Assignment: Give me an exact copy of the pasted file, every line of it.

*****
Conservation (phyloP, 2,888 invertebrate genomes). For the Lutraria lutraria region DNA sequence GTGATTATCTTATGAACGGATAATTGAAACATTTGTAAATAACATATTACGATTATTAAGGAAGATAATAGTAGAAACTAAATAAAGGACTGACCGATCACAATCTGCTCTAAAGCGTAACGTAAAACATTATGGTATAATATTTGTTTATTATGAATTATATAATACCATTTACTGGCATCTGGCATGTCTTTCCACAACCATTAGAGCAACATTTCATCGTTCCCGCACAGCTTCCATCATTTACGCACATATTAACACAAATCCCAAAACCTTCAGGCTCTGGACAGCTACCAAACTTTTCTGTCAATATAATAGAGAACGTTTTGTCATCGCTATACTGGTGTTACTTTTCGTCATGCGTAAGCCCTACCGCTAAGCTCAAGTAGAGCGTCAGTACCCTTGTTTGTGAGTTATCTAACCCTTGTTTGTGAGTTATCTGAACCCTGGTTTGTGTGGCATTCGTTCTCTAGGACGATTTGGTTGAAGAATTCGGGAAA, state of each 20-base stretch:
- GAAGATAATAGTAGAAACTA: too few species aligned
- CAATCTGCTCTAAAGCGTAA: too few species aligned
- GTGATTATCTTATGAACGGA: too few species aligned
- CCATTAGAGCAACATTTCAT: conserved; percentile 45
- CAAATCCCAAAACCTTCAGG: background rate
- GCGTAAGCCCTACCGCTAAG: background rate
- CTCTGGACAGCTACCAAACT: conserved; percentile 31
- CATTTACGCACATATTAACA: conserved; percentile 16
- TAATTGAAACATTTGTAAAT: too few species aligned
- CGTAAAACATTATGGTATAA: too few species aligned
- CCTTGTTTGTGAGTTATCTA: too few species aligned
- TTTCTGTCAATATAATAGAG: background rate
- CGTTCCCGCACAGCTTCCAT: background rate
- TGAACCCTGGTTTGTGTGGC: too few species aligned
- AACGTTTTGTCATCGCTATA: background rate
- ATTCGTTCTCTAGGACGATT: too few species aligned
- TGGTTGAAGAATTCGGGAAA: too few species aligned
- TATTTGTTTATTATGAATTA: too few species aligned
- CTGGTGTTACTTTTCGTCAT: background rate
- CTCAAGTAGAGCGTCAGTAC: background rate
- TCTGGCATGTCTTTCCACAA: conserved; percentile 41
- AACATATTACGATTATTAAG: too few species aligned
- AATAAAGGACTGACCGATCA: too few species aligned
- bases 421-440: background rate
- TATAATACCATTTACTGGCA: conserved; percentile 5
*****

Conservation (phyloP, 2,888 invertebrate genomes). For the Lutraria lutraria region DNA sequence GTGATTATCTTATGAACGGATAATTGAAACATTTGTAAATAACATATTACGATTATTAAGGAAGATAATAGTAGAAACTAAATAAAGGACTGACCGATCACAATCTGCTCTAAAGCGTAACGTAAAACATTATGGTATAATATTTGTTTATTATGAATTATATAATACCATTTACTGGCATCTGGCATGTCTTTCCACAACCATTAGAGCAACATTTCATCGTTCCCGCACAGCTTCCATCATTTACGCACATATTAACACAAATCCCAAAACCTTCAGGCTCTGGACAGCTACCAAACTTTTCTGTCAATATAATAGAGAACGTTTTGTCATCGCTATACTGGTGTTACTTTTCGTCATGCGTAAGCCCTACCGCTAAGCTCAAGTAGAGCGTCAGTACCCTTGTTTGTGAGTTATCTAACCCTTGTTTGTGAGTTATCTGAACCCTGGTTTGTGTGGCATTCGTTCTCTAGGACGATTTGGTTGAAGAATTCGGGAAA, state of each 20-base stretch:
- GAAGATAATAGTAGAAACTA: too few species aligned
- CAATCTGCTCTAAAGCGTAA: too few species aligned
- GTGATTATCTTATGAACGGA: too few species aligned
- CCATTAGAGCAACATTTCAT: conserved; percentile 45
- CAAATCCCAAAACCTTCAGG: background rate
- GCGTAAGCCCTACCGCTAAG: background rate
- CTCTGGACAGCTACCAAACT: conserved; percentile 31
- CATTTACGCACATATTAACA: conserved; percentile 16
- TAATTGAAACATTTGTAAAT: too few species aligned
- CGTAAAACATTATGGTATAA: too few species aligned
- CCTTGTTTGTGAGTTATCTA: too few species aligned
- TTTCTGTCAATATAATAGAG: background rate
- CGTTCCCGCACAGCTTCCAT: background rate
- TGAACCCTGGTTTGTGTGGC: too few species aligned
- AACGTTTTGTCATCGCTATA: background rate
- ATTCGTTCTCTAGGACGATT: too few species aligned
- TGGTTGAAGAATTCGGGAAA: too few species aligned
- TATTTGTTTATTATGAATTA: too few species aligned
- CTGGTGTTACTTTTCGTCAT: background rate
- CTCAAGTAGAGCGTCAGTAC: background rate
- TCTGGCATGTCTTTCCACAA: conserved; percentile 41
- AACATATTACGATTATTAAG: too few species aligned
- AATAAAGGACTGACCGATCA: too few species aligned
- bases 421-440: background rate
- TATAATACCATTTACTGGCA: conserved; percentile 5